vertical jump training Program Review Policy

This policy is the basis on which reviews commercially available vertical jump programs. Please note we do not review based on results due to the fact that each athlete is different and therefore we, nor anybody else, can honestly say that if program X helped athlete Y gain 10 inches, then program X will help athlete Z also gain 10 inches. There are just too many variables between the two.

However, we have established a few other categories that we feel when put together will give a good indication of whether or not you can expect good results. These categories are as follows:

Quality of Information

This is a fairly obvious starting point for our critique. If the training information provided is nonsense (such as the "Double Your Vertical Leap " mathematical formula provide by the Vertical Project) then it won't help you jump higher. Also if the training information is incomplete, i.e. it only covers one element of vertical jump training whilst ignoring everything else, it will not help you maximize your vertical.

Basically a good program should accurately cover all the major elements of vertical jump training. If it doesn't then it is an inferior program.


Each athlete is different and therefore has different training requirements. A program that just provides a list exercises and some set and rep schemes is generally inferior to one that is based on an assessment of the individual strengths and weaknesses of the athlete. Provided the proper training fundamentals are in place we believe that the level of customization is the most important feature of a training program.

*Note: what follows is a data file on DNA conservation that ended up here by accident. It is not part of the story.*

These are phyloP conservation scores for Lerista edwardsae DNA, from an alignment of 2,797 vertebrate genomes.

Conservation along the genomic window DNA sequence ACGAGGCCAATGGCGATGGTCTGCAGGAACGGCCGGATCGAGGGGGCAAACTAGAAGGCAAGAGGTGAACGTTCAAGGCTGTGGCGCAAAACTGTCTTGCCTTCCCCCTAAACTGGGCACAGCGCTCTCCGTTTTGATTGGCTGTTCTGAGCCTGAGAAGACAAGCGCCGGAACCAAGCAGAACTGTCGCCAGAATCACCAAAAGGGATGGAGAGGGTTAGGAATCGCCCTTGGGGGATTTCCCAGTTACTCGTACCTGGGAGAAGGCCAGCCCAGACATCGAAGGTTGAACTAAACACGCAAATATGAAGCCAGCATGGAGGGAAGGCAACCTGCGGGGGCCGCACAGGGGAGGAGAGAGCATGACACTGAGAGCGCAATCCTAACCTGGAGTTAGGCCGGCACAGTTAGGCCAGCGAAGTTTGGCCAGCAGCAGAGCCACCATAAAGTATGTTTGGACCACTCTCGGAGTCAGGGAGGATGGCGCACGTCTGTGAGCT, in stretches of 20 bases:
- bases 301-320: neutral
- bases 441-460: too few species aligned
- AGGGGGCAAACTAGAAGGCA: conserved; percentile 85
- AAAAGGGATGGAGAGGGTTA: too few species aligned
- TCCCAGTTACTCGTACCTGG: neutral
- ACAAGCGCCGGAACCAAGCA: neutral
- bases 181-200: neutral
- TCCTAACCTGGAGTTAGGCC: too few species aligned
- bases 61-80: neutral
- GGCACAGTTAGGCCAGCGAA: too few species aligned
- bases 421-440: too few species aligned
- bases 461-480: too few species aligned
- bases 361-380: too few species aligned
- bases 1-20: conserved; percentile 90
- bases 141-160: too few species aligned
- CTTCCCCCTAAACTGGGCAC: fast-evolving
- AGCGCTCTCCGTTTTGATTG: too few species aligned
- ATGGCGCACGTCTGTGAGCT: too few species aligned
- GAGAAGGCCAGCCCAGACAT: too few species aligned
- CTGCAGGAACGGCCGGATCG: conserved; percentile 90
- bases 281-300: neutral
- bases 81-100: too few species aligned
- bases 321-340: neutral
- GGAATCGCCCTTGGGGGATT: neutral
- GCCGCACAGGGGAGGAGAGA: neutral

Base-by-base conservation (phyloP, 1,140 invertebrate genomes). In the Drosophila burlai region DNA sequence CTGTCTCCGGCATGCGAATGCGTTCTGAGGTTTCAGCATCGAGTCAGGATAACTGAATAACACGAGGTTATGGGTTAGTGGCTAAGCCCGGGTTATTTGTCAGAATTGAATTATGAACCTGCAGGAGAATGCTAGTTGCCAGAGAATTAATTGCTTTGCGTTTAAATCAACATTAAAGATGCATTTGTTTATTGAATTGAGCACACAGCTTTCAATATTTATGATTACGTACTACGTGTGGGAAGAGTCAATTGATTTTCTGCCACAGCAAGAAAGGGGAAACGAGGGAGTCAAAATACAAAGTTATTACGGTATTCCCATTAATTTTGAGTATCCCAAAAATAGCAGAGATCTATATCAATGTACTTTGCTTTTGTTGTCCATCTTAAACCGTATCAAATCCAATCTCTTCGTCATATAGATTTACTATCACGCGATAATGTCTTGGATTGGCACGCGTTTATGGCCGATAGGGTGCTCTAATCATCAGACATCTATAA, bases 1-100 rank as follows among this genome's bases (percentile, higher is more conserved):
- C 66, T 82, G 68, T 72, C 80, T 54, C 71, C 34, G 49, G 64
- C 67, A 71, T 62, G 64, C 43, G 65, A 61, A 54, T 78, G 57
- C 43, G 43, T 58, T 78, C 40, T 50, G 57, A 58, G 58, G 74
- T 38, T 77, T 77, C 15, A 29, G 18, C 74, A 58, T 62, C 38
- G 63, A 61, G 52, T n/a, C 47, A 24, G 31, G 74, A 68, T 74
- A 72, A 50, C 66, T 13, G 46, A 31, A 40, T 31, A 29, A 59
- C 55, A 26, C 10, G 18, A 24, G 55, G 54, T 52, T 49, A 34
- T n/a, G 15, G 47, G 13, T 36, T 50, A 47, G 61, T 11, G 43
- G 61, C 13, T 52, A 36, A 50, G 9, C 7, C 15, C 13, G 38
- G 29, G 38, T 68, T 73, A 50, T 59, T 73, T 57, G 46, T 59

A great program would also factor in what access to equipment you have and what your schedule is like outside your vertical jump work. After all, what good is a program if you can't do half the exercises or it requires you to train 6 days a week when you are already playing and training three! Currently the program builder, is the only one on the market that factors all of these variables in.


The presentation of a program is made up of how clearly the concepts are explained and the training activities are described. It also includes quality of production values, resolution of photos or videos, and overall layout of the final product.

The general rule is that a program with better production values is more likely to be legitimate than something put together by some marketer trying to make a quick buck. This is however just a general rule. The bottom line of any program assessment is based on quality and customization.

Value For Money

When forking out your hard earned cash you want to know you are getting good value. There is one program that is grossly over priced and a few that are excellent value for money. Value is determined by the quality of information, how customizable the program is, the production values, as well as obviously the price.

A program that contains great information, excellent athlete specific workouts, and has outstanding production, whilst good, won't really be good value if it costs $5000. On the other hand a program that costs $10 is not good value if it is absolute rubbish. That said the most expensive program on the market isn't necessarily the best, nor is the cheapest the worst, so don't be fooled into thinking price = quality.


So there you have it. This is our method for evaluating the various jump programs available. If you have any questions about the programs we have reviewed, or the policy itself please feel free to send us an email on our Contact Us page.

Click here to return to our complete list of jump program reviews.

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